Factors associated with tuberculosis treatment outcomes among tuberculosis patients attending tuberculosis treatment centres in 2016-2017 in Mogadishu, Somalia
Marian Khalif Ali, Simon Karanja, Mohammed Karama
The Pan African Medical Journal. 2017;28:197. doi:10.11604/pamj.2017.28.197.13439

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Factors associated with tuberculosis treatment outcomes among tuberculosis patients attending tuberculosis treatment centres in 2016-2017 in Mogadishu, Somalia

Cite this: The Pan African Medical Journal. 2017;28:197. doi:10.11604/pamj.2017.28.197.13439

Received: 24/07/2017 - Accepted: 29/09/2017 - Published: 02/11/2017

Key words: Tuberculosis in Somalia, tuberculosis treatment outcomes, treatment centers

© Marian Khalif Ali et al. The Pan African Medical Journal - ISSN 1937-8688. This is an Open Access article distributed under the terms of the Creative Commons Attribution License (http://creativecommons.org/licenses/by/2.0), which permits unrestricted use, distribution, and reproduction in any medium, provided the original work is properly cited.

Available online at: http://www.panafrican-med-journal.com/content/article/28/197/full

Corresponding author: Marian Khalif Ali, Jomo Kenyatta University of Agriculture and Technology, Nairobi, Kenya (umusara2014@gmail.com)


Factors associated with tuberculosis treatment outcomes among tuberculosis patients attending tuberculosis treatment centres in 2016-2017 in Mogadishu, Somalia

Marian Khalif Ali1,&, Simon Karanja1, Mohammed Karama2

 

1Jomo Kenyatta University of Agriculture and Technology, Nairobi, Kenya, 2Kenya Medical Research Institute, Nairobi, Kenya

 

 

&Corresponding author
Marian Khalif Ali, Jomo Kenyatta University of Agriculture and Technology, Nairobi, Kenya

 

 

Abstract

Introduction: World Health Organization (WHO) reported that tuberculosis (TB) was a major health problem and the second leading cause of mortality globally. An estimated 1.8 million TB deaths were reported in 2015. In Somalia, the average TB incidence was 274 cases per 100,000 people in 2014; prevalence was 513 per 100,000 population; and mortality rate excluding human immune deficiency virus (HIV)/TB co-infection was 64/100,000. In addition, the prevalence rates of multi-drug resistant (MDR)-TB are still high, 5.2% among new cases and 40.7% for retreatment cases. The objective of this study was to determine individual and institutional level factors associated with TB treatment outcomes (TB-TOs) among patients attending TBTCs in Mogadishu.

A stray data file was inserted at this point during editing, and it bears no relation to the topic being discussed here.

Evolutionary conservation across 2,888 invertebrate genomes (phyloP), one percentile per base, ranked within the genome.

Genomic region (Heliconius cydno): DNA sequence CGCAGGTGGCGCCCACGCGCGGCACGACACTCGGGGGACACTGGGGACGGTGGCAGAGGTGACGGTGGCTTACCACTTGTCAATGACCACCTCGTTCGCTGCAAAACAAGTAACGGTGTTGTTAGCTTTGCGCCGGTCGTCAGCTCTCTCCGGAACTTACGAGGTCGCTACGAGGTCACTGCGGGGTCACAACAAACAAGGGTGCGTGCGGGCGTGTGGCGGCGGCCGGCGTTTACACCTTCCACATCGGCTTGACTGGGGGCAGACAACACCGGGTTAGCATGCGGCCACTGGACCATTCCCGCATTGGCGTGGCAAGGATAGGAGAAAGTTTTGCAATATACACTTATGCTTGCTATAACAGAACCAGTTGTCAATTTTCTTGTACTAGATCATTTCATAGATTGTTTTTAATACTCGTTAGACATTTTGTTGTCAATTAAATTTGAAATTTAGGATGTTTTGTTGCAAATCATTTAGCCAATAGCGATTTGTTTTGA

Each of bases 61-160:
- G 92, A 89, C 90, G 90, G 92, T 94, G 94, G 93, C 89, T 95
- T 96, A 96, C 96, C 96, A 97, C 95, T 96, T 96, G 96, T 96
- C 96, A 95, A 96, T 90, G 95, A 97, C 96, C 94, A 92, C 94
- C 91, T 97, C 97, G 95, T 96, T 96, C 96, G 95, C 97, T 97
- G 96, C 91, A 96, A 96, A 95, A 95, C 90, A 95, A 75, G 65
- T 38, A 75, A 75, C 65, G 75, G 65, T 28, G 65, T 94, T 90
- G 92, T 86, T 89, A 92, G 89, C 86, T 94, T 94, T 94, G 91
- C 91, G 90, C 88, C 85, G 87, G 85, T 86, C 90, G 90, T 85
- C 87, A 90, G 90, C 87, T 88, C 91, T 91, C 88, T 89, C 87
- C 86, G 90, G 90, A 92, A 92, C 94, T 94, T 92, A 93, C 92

Methods: the study design was cross-sectional, using quantitative and qualitative methods. Data was collected using interviewer administered semi-structured questionnaires and key in-depth interviews in 2016/2017. Qualitative data was coded using NVIVO8 and quantitative data analyzed using descriptive and inferential statistics at 95% confidence interval using SPSS20 software.

 

Results: the study used a sample of 385 TB patients. There were 315(81.8%) successful TB-TOs. Individual level factors-marital status, education level, HIV status, treatment category and knowledge on TB influenced TB-TOs (p-value < 0.05). Being married, educated, HIV-negative, new treatment case and knowledgeable on TB increased odds of successful TB-TOs (OR > 0, p value < 0.05) compared to other patients. TBTCs factors did not influence TB-TOs (p-value > 0.05).

 

Conclusion: TB-TOs were mainly affected by patient individual factors. There was need for patient education on TB management and treatment; and improved patient-health provider relationship.

 

 

Introduction    Down